When American tourists come to Berlin, one of the best places to visit in Germany, a common question gets asked all too frequently. “Where is the Berlin Wall?” The fact is that it doesn’t exist anymore. After it was torn down in 1989 and the following years, there is very little of the original wall left.

Notable exceptions include the East Side Gallery (pictured), the Berlin Wall Memorial, and Checkpoint Charlie. You can do a Berlin Wall walking tour that takes you around all the key locations and follows the wall’s original route. And get yourself a Berlin WelcomeCard when you’re in the city to get the most out of your visit.

See Related: Interesting Facts About the Berlin Wall

15. Hiter and Arnold Schwarzenegger Were/Are German

Arnold Schwarzenegger Museum in Austria
Posztós János / Adobe Stock

I realize that Adolf Hitler and Arnold Schwarzenegger are vastly different people, and I’m not comparing the two. One was a former painter, and the other an actor.

But a common misconception about both men is that they’re from Germany. They’re actually from neighboring Austria.

Adolf Hitler was born in Braunau am Inn, which is one of Austria’s many charming towns and deserves more than to be associated with the dictator. Schwarzenegger was born in the village of Thal, just over two miles from Graz.

Graz is a UNESCO World Heritage Site and one of the best things to do in Austria. I highly recommend this old town walking tour if you’re ever visiting, or visit the Arnold Schwarzenegger Museum in Thal pictured above.

16. They Love David Hasselhoff in Germany

Exhibit at David Hasselhoff Museum
OlafJanssen / Wikimedia Commons, CC BY-SA 4.0

You’ve got me on this one because it’s true. For those old enough to remember, Hoff cemented his legendary status in Germany when he sang at the fall of the Berlin Wall.

And while younger generations might look at you with a puzzled expression, David holds a special place in the hearts and minds of German people. There’s even a David Hasselhoff Museum in Berlin.

FAQs

Are Germans good hosts?

Yes, most Germans I have encountered in my travels are lovely and happy to help you with anything. To avoid being rude, check out our article on cultural do’s and don’ts when visiting Germany.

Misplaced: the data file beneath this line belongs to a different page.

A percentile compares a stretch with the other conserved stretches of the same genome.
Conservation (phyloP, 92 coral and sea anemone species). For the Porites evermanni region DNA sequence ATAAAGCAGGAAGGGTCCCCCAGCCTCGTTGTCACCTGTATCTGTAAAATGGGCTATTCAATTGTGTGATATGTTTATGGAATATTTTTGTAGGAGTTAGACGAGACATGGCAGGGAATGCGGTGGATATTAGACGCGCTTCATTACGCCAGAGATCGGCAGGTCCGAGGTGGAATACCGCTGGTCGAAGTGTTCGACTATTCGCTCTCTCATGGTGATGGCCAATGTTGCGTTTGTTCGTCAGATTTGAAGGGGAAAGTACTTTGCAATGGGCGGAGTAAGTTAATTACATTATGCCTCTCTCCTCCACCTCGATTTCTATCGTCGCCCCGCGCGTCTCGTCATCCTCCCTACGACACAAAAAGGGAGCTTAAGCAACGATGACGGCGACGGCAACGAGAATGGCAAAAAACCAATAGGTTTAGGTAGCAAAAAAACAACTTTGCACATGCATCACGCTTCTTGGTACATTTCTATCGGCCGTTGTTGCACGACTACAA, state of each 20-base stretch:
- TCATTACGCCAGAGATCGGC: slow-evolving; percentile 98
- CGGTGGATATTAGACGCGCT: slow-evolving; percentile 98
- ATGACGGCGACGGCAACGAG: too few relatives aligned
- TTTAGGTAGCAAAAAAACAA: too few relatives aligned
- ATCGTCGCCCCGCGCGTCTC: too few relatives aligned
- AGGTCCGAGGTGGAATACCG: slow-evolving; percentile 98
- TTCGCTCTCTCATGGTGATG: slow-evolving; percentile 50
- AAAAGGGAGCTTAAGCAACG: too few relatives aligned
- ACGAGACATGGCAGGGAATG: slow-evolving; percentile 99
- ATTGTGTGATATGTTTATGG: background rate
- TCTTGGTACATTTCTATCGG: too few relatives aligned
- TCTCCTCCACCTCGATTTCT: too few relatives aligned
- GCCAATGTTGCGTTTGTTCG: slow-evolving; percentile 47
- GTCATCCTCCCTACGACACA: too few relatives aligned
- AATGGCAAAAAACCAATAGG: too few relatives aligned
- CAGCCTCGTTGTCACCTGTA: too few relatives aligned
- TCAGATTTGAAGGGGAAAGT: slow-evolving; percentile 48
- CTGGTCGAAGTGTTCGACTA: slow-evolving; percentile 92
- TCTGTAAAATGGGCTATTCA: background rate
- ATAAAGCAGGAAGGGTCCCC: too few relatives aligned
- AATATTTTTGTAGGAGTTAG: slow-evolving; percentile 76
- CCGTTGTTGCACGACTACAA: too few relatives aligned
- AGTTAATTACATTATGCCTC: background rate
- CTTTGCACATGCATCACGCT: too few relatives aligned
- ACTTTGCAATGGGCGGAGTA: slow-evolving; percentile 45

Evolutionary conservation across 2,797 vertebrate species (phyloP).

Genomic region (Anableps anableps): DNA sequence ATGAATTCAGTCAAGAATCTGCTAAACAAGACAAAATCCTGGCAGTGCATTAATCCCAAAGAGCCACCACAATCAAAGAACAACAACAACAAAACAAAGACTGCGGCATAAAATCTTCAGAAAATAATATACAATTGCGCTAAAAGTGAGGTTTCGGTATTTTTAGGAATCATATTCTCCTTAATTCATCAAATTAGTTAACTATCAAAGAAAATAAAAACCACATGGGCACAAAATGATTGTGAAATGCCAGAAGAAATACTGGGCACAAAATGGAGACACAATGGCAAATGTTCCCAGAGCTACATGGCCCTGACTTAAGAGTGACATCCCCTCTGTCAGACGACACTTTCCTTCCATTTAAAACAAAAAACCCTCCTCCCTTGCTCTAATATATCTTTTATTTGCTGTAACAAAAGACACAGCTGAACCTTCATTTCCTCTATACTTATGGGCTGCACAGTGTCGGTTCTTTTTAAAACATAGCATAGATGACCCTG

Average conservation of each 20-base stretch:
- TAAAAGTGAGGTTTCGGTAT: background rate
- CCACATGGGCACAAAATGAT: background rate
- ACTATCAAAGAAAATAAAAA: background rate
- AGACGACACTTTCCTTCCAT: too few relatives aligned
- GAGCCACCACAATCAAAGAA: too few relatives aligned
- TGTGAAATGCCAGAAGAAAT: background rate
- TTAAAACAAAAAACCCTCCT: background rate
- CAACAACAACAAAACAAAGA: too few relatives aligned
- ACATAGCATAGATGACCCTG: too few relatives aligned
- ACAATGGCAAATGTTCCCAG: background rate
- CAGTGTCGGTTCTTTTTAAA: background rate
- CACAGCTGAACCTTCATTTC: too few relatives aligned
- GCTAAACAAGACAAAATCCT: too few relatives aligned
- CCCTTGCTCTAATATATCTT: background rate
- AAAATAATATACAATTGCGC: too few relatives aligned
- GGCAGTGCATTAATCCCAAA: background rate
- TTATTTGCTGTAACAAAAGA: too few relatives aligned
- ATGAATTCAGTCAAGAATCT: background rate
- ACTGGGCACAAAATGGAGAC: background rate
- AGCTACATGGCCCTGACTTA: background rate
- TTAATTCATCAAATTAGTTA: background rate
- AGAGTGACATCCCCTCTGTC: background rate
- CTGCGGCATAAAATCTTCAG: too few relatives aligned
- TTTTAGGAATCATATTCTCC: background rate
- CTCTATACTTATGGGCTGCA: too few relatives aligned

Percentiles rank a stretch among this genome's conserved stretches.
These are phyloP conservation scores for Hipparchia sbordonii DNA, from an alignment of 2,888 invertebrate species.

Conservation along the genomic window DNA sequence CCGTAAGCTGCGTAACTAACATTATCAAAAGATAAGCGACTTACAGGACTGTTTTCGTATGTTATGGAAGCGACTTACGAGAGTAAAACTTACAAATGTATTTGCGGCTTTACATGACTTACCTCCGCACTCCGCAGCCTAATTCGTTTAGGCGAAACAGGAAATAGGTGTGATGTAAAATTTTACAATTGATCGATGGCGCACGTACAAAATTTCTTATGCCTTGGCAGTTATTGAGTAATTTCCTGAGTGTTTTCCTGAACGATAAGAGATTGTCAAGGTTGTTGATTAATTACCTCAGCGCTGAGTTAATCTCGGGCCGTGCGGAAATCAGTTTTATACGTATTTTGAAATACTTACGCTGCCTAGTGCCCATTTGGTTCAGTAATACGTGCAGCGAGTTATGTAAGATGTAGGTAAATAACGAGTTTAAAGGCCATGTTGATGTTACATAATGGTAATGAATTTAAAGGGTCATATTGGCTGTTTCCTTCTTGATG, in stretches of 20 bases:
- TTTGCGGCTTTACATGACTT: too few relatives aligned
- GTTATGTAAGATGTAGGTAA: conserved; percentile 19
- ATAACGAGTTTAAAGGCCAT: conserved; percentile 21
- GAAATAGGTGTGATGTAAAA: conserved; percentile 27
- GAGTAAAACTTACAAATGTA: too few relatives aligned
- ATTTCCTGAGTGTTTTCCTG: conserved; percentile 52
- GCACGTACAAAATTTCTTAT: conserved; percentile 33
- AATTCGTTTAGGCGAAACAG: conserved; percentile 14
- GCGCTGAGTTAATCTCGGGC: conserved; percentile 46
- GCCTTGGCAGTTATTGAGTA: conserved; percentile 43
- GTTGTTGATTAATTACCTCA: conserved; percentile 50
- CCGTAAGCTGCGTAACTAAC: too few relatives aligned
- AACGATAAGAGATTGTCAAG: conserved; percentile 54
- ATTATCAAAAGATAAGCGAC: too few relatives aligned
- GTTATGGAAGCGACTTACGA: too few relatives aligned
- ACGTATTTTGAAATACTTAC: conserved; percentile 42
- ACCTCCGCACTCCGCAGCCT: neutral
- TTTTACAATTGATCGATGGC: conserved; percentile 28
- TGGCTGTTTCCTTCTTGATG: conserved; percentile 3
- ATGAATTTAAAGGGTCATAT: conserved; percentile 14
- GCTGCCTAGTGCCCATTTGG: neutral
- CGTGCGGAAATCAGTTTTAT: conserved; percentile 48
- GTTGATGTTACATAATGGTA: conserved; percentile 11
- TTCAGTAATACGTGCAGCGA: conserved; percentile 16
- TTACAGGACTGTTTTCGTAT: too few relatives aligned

Remember to make eye contact when clinking glasses, and don’t wish anyone a happy birthday before their actual birthday. It’s considered bad luck.

Is it safe to visit Germany?

Yes, Germany is a very safe country to visit. Just be sure to use common sense and take the same precautions elsewhere. And yes, you can ask for and drink a glass of tap water.

What defines German Culture?

Germany has a long and storied history of iconic, famous, and sometimes turbulent characteristics and events. German culture is known for its order, structure, reason, and logic.

For its contribution to the arts, including music and literature. For its advancements in technology and engineering. For the creation of some of the most beloved Christmas traditions. And for its love of beer and delicious sausages.

Related Resources

Kyle Kroeger
WRITTEN BY

Kyle Kroeger

Kyle Kroeger is the Founder and Owner of ViaTravelers.com. He is a full-time traveler and entrepreneur. Kyle started ViaTravelers.com to help travelers experience a fully immersive cultural experience as he did initially living in Italy. He's a converted finance nerd and Excel jockey turned world wanderer (and may try to get lost on purpose). After visiting 12 countries and 13 national parks in a year, he was devoted to creating and telling stories like he'd heard.

Plus, after spending more time on airplanes and packing, he's learned some incredible travel hacks over time as he earned over 1 million Chase Ultimate Rewards points in under a year, helping him maximize experiences as much as possible to discover the true meaning of travel.

He loves listening to local stories from around the world and sharing his experiences traveling the globe. He loves travel so much that he moved from his hometown of Minneapolis to Amsterdam with his small family to travel Europe full-time. Read more about his portfolio of work.